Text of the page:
Divorce is never easy. In fact, it can be one of the most difficult things you will ever go through. However, if you've reached a point in your life where you realize that divorce is inevitable, there are some steps you can take to make the process a little easier.
Work On Your Own Credit
Most married couples have all or most of their credit tied up in joint accounts. Unfortunately, that can destroy your chances of obtaining your own credit should you end up divorced or widowed. If you know that you're heading towards divorce, take out a credit card in your own name. This will help you establish your own credit rating. If you already have credit in your own name, clean up any negative blemishes before filing for divorce.
Obtain Job Skills
If you've been a stay-at-home mom or dad, you might not have job skills that will transfer into the real world. Taking on a part-time job will help you develop skills that will allow you to support yourself once you divorce. If your education is lacking, enroll in a community college. Not only will you advance your education, you'll also meet people who will be able to help you in your job search. This is particularly important if you don't have your own personal references.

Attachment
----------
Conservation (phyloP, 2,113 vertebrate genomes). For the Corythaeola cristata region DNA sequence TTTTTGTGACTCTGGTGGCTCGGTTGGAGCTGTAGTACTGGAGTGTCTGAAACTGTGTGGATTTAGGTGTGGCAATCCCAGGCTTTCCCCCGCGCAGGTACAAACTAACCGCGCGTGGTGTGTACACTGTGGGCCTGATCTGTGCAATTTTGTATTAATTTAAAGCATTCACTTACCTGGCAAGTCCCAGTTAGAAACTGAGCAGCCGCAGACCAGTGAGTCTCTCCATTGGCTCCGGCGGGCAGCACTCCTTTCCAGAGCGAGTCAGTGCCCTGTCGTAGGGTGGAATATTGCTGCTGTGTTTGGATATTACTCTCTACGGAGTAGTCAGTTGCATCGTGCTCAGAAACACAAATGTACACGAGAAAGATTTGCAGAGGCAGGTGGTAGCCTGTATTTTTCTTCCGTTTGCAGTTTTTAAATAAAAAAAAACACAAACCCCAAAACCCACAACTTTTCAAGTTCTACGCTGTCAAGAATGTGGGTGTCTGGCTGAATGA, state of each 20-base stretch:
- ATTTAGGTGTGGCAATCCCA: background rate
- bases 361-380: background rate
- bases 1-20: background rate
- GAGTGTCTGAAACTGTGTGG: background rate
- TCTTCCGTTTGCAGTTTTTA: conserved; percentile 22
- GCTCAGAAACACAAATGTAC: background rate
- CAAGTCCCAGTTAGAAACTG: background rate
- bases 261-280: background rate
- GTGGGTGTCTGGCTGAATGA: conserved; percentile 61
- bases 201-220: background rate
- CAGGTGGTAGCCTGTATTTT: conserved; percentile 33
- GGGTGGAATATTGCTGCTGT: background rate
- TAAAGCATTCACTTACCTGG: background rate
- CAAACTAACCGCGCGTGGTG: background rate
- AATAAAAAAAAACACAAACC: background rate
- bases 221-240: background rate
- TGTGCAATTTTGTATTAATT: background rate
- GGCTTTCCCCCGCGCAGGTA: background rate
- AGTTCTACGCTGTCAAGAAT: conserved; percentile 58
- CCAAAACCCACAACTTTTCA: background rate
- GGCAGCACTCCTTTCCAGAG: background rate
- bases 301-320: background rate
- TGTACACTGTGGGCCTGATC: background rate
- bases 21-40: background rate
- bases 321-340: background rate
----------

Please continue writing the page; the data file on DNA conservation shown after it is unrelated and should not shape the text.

Develop Your Own Network
People who've been married for a significant amount of time often find that their friends and acquaintances are shared with their spouse. You're going to need your own network of friends. Consider joining a few groups that do not include your spouse. This will allow you to develop a network of people who can help you navigate your life once you're newly single.
Take An Inventory Of Your Assets and Debts
All too often, one spouse is left out of the loop when it comes to assets and debts. This can come back to haunt you during the settlement portion of your divorce. Before you file for divorce, take the time to inventory all of your assets and debts. Here are some things you should document.
Estimated Value of Personal Property
Each item you own will have a cash value. Document the estimated value of each item. Once you know the estimated value of your assets, your attorney will be able to use that value to determine how much you should obtain in the divorce settlement.
Estimated Value of Accounts
When considering your assets, don't forget to document your bank accounts, real estate holdings and stocks. In addition to knowing the value of those items, you should also obtain copies of account documents for them.
Estimated Cost of Debt
In addition to documenting your assets, you'll also need to know the estimated cost of your debt. Make copies of all the bills that come into the home. This will ensure that you don't get stuck paying for debt that you didn't know about.
If you're contemplating divorce, take the time to prepare before you file. Being prepared can alleviate some of the stress that's often associated with divorce. Following these simple steps can help you establish your own credit and obtain employment once you file for divorce. For more information, speak with an attorney like Mira Staggers White.